I am interviewing Donal Foreman at the headquarters of IndieLisboa about his entry in the Portuguese extravaganza’s international competition, The Image You Missed. The chat is coming to an end – a member of the festival’s press office has already waved at us a couple of times pointing to another journalist patiently waiting on another couch – when Foreman says he wanted to end his film with a line he eventually cut: “film is the art of conjuring ghosts, not getting rid of them.” I barely have time to write down the quote, let alone ask Foreman to elaborate. I return to my room, in a bright apartment the festival gave me in downtown Lisbon, and begin transcribing the chat.
Ghosts did abound at this year’s IndieLisboa, the 15th anniversary of an independent and arthouse-oriented film festival established in Portugal’s capital in 2003. Not the silent white-caped wanderers of David Lowery’s A Ghost Story or the scream-vomiting ectoplasms hovering above Kristen Stewart in Olivier Assayas’s Personal Shopper, but the memories of people and places belonging to an eroded, irretrievable past. Late fathers and grandfathers, estranged sons and shattered empires, haunted some of the best among the near 250 films screened over ten days.
A few weeks after a TAP plane shipped me an ocean and several times zones away from Portugal, I recall leaving Lisbon still unsure as to what to make of Foreman’s words. I remember squaring the quote with his documentary-essay; thinking how to squeeze it into future reviews; but also, this long after the festival came to a close, I began wondering whether the words could somehow serve as a summary of my first year at IndieLisboa. None of the films that conjured the ghosts Foreman alluded to did so to exorcise them. Rather, they, and especially Foreman’s own wondrous work, all seemed to strive to give those memories a life of their own.
Lucrecia Martel: An Anti-Colonial Independent Hero
If you kept an eye on last year’s festival circuit – especially if you tuned in for the largest autumn rendezvous – chances are you experienced the collective hysteria that swept across critics’ circles as the world of arthouse cinema braced for the comeback of one of Argentina’s most renowned auteurs, Lucrecia Martel. Nearly ten years after her third feature, La Mujer Sin Cabeza (The Headless Woman, 2008), the 51 year-old Salta native returned to the spotlight with Zama, a magnetic adaptation of Antonio di Benedetto’s 1956 eponymous novel, chronicling the nightmare of a Spanish colonial magistrate, Don Diego de Zama (Daniel Giménez-Cacho), stranded in a desolate outpost in Spanish-controlled Paraguay. In the space of a few months, Zama world premiered to rapturous acclaim in Venice, picked up more buzz in Toronto and New York, and eventually landed a spot in the five-day retrospective the Film Society at Lincoln Center gave Martel in New York earlier this year.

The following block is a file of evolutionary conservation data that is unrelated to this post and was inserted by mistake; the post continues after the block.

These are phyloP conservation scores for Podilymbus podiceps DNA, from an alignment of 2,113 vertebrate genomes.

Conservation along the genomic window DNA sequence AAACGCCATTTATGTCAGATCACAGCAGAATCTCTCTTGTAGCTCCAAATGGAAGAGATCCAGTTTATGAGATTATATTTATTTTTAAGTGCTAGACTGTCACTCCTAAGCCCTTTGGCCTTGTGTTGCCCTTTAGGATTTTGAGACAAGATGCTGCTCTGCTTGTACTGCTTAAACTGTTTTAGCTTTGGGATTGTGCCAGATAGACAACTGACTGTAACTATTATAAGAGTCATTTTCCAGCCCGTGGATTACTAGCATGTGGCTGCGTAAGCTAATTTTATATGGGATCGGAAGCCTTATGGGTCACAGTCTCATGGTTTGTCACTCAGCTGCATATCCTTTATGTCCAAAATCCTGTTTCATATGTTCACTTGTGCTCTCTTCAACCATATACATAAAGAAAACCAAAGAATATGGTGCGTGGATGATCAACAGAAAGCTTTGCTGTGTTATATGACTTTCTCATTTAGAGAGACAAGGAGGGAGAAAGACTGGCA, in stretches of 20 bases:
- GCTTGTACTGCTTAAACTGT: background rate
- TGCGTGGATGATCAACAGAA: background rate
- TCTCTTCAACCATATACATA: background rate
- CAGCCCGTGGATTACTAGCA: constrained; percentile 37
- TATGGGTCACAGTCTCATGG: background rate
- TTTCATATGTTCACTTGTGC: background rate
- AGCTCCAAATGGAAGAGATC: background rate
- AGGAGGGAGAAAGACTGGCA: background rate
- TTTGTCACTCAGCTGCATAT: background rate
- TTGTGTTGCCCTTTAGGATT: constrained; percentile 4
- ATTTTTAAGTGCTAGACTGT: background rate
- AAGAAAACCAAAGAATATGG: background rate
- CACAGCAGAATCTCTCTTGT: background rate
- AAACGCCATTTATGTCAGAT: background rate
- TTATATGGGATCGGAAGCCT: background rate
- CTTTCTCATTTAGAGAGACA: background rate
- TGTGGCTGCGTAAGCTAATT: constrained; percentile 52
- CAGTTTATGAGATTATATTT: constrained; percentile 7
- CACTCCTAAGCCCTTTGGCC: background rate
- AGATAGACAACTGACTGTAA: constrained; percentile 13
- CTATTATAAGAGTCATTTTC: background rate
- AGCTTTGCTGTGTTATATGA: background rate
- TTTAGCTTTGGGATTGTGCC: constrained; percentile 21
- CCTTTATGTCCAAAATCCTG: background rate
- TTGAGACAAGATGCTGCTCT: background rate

It was only fitting that a festival so attuned to recent trends in arthouse cinema as IndieLisboa would crown Martel this year’s Independent Hero – a recognition the festival also awarded to Jacques Rozier, but much to this critic’s chagrin, a screenings-packed and four-days-only stay in Lisbon forced me to give his own retrospective a miss. Not that the delightfully rich program dedicated to Martel’s work left much time for sorrow. For someone who was only introduced to her cinematic universe during a Venetian out-of-competition screening of Zama last September, the retrospective offered a unique opportunity to see how Martel’s earlier works predated what felt at the heart of Zama’s struggle – the existential dilemma of a coloniser whose identity is constructed in antithesis to the land he’s both born and mired in.
I am certainly not the first critic to focus on the role colonialism has played in Martel’s canon. From her feature debut La Ciénaga (The Swamp, 2001), to La Nina Santa (The Holy Girl, 2004), The Headless Woman (2008) and of course Zama, colonialism has traversed Martel’s oeuvre as a dangerously unfinished business, a cancerous condition treated in the present tense even when framed in its original centuries-old historical setting. Part of the peculiar present-day feeling owes, I suspect, to the way Martel has articulated Argentina’s colonial experience as the identity crisis of an all-white ruling class stranded in a country an ocean away from a colonial mainland that remains forever beyond reach.
The Swamp follows a bourgeois family rotting away in a decadent vacation home in Salta. Humid summer days unfold without much happening: Gregorio (Martin Adjemian) and his wife Mecha (Graciela Borges) lay motionless on deck chairs by a stagnant pool, teenage children wander around a nearby swamp killing animals stuck in the mud, and the native servants watch the family fall apart amid adulteries, betrayals and hangovers. Released at the height of Argentina’s Great Depression, which between 1998 and 2002 threw half the country into poverty, The Swamp feels like the autopsy of a long-moribund bourgeoisie to whom the economic crisis delivered a fatal blow, and ushers in a couple of leitmotifs that resurface in Martel’s later works: a penchant for rundown buildings – an architectural pathetic fallacy, if you like: derelict houses mirroring their inhabitants’ wrecked lives – and a certain fixation on human bodies as physical battlegrounds upon which power relations between characters play out.